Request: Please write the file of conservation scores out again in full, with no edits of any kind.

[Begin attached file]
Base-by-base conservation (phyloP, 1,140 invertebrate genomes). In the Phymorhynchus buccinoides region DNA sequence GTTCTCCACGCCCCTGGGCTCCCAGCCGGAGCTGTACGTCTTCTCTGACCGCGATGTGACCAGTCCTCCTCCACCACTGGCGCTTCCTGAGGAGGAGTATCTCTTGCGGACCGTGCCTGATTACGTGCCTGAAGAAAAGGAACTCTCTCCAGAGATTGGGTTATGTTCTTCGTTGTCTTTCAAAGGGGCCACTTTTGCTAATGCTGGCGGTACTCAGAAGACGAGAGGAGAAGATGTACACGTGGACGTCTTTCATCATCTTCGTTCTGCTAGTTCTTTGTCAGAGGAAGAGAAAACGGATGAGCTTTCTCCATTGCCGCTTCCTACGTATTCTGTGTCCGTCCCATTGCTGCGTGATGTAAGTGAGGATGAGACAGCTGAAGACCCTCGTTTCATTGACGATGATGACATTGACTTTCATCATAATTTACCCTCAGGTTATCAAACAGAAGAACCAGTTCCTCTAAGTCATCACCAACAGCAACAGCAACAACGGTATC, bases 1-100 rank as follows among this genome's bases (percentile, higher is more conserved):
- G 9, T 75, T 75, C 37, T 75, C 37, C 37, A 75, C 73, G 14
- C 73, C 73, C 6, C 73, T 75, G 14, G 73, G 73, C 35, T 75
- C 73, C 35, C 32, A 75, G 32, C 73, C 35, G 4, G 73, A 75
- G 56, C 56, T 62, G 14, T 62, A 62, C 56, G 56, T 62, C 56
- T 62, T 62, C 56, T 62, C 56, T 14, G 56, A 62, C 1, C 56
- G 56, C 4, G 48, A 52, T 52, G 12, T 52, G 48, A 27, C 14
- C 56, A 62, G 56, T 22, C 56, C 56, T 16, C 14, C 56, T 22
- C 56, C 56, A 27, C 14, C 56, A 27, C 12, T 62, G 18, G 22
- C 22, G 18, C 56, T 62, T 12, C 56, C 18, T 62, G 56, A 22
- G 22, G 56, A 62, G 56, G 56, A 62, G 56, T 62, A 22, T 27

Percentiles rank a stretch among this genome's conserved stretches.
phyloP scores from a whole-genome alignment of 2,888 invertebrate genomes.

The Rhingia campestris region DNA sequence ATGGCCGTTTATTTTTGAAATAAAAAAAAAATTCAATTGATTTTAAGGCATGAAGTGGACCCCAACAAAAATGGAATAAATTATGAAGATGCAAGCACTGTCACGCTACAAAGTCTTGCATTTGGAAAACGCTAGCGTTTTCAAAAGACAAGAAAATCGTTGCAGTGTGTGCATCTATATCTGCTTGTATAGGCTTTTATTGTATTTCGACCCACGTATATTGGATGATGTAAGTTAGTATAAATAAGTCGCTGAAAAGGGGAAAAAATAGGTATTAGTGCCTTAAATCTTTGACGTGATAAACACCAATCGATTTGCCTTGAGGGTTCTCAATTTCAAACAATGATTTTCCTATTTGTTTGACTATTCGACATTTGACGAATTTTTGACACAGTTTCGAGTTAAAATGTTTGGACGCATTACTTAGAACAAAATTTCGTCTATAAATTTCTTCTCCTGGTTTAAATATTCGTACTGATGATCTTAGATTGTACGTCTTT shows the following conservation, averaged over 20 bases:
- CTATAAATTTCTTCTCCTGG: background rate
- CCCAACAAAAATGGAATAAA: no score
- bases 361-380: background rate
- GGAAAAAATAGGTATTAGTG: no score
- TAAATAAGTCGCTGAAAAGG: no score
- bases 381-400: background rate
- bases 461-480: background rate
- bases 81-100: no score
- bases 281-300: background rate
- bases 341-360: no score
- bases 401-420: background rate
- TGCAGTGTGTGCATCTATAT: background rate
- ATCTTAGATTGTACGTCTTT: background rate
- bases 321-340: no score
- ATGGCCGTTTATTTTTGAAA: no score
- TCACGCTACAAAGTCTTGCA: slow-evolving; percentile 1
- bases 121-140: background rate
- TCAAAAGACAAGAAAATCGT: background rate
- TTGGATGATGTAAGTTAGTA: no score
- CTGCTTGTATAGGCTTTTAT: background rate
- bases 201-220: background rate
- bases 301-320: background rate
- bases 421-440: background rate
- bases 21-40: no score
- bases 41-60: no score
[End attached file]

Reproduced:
Base-by-base conservation (phyloP, 1,140 invertebrate genomes). In the Phymorhynchus buccinoides region DNA sequence GTTCTCCACGCCCCTGGGCTCCCAGCCGGAGCTGTACGTCTTCTCTGACCGCGATGTGACCAGTCCTCCTCCACCACTGGCGCTTCCTGAGGAGGAGTATCTCTTGCGGACCGTGCCTGATTACGTGCCTGAAGAAAAGGAACTCTCTCCAGAGATTGGGTTATGTTCTTCGTTGTCTTTCAAAGGGGCCACTTTTGCTAATGCTGGCGGTACTCAGAAGACGAGAGGAGAAGATGTACACGTGGACGTCTTTCATCATCTTCGTTCTGCTAGTTCTTTGTCAGAGGAAGAGAAAACGGATGAGCTTTCTCCATTGCCGCTTCCTACGTATTCTGTGTCCGTCCCATTGCTGCGTGATGTAAGTGAGGATGAGACAGCTGAAGACCCTCGTTTCATTGACGATGATGACATTGACTTTCATCATAATTTACCCTCAGGTTATCAAACAGAAGAACCAGTTCCTCTAAGTCATCACCAACAGCAACAGCAACAACGGTATC, bases 1-100 rank as follows among this genome's bases (percentile, higher is more conserved):
- G 9, T 75, T 75, C 37, T 75, C 37, C 37, A 75, C 73, G 14
- C 73, C 73, C 6, C 73, T 75, G 14, G 73, G 73, C 35, T 75
- C 73, C 35, C 32, A 75, G 32, C 73, C 35, G 4, G 73, A 75
- G 56, C 56, T 62, G 14, T 62, A 62, C 56, G 56, T 62, C 56
- T 62, T 62, C 56, T 62, C 56, T 14, G 56, A 62, C 1, C 56
- G 56, C 4, G 48, A 52, T 52, G 12, T 52, G 48, A 27, C 14
- C 56, A 62, G 56, T 22, C 56, C 56, T 16, C 14, C 56, T 22
- C 56, C 56, A 27, C 14, C 56, A 27, C 12, T 62, G 18, G 22
- C 22, G 18, C 56, T 62, T 12, C 56, C 18, T 62, G 56, A 22
- G 22, G 56, A 62, G 56, G 56, A 62, G 56, T 62, A 22, T 27

Percentiles rank a stretch among this genome's conserved stretches.
phyloP scores from a whole-genome alignment of 2,888 invertebrate genomes.

The Rhingia campestris region DNA sequence ATGGCCGTTTATTTTTGAAATAAAAAAAAAATTCAATTGATTTTAAGGCATGAAGTGGACCCCAACAAAAATGGAATAAATTATGAAGATGCAAGCACTGTCACGCTACAAAGTCTTGCATTTGGAAAACGCTAGCGTTTTCAAAAGACAAGAAAATCGTTGCAGTGTGTGCATCTATATCTGCTTGTATAGGCTTTTATTGTATTTCGACCCACGTATATTGGATGATGTAAGTTAGTATAAATAAGTCGCTGAAAAGGGGAAAAAATAGGTATTAGTGCCTTAAATCTTTGACGTGATAAACACCAATCGATTTGCCTTGAGGGTTCTCAATTTCAAACAATGATTTTCCTATTTGTTTGACTATTCGACATTTGACGAATTTTTGACACAGTTTCGAGTTAAAATGTTTGGACGCATTACTTAGAACAAAATTTCGTCTATAAATTTCTTCTCCTGGTTTAAATATTCGTACTGATGATCTTAGATTGTACGTCTTT shows the following conservation, averaged over 20 bases:
- CTATAAATTTCTTCTCCTGG: background rate
- CCCAACAAAAATGGAATAAA: no score
- bases 361-380: background rate
- GGAAAAAATAGGTATTAGTG: no score
- TAAATAAGTCGCTGAAAAGG: no score
- bases 381-400: background rate
- bases 461-480: background rate
- bases 81-100: no score
- bases 281-300: background rate
- bases 341-360: no score
- bases 401-420: background rate
- TGCAGTGTGTGCATCTATAT: background rate
- ATCTTAGATTGTACGTCTTT: background rate
- bases 321-340: no score
- ATGGCCGTTTATTTTTGAAA: no score
- TCACGCTACAAAGTCTTGCA: slow-evolving; percentile 1
- bases 121-140: background rate
- TCAAAAGACAAGAAAATCGT: background rate
- TTGGATGATGTAAGTTAGTA: no score
- CTGCTTGTATAGGCTTTTAT: background rate
- bases 201-220: background rate
- bases 301-320: background rate
- bases 421-440: background rate
- bases 21-40: no score
- bases 41-60: no score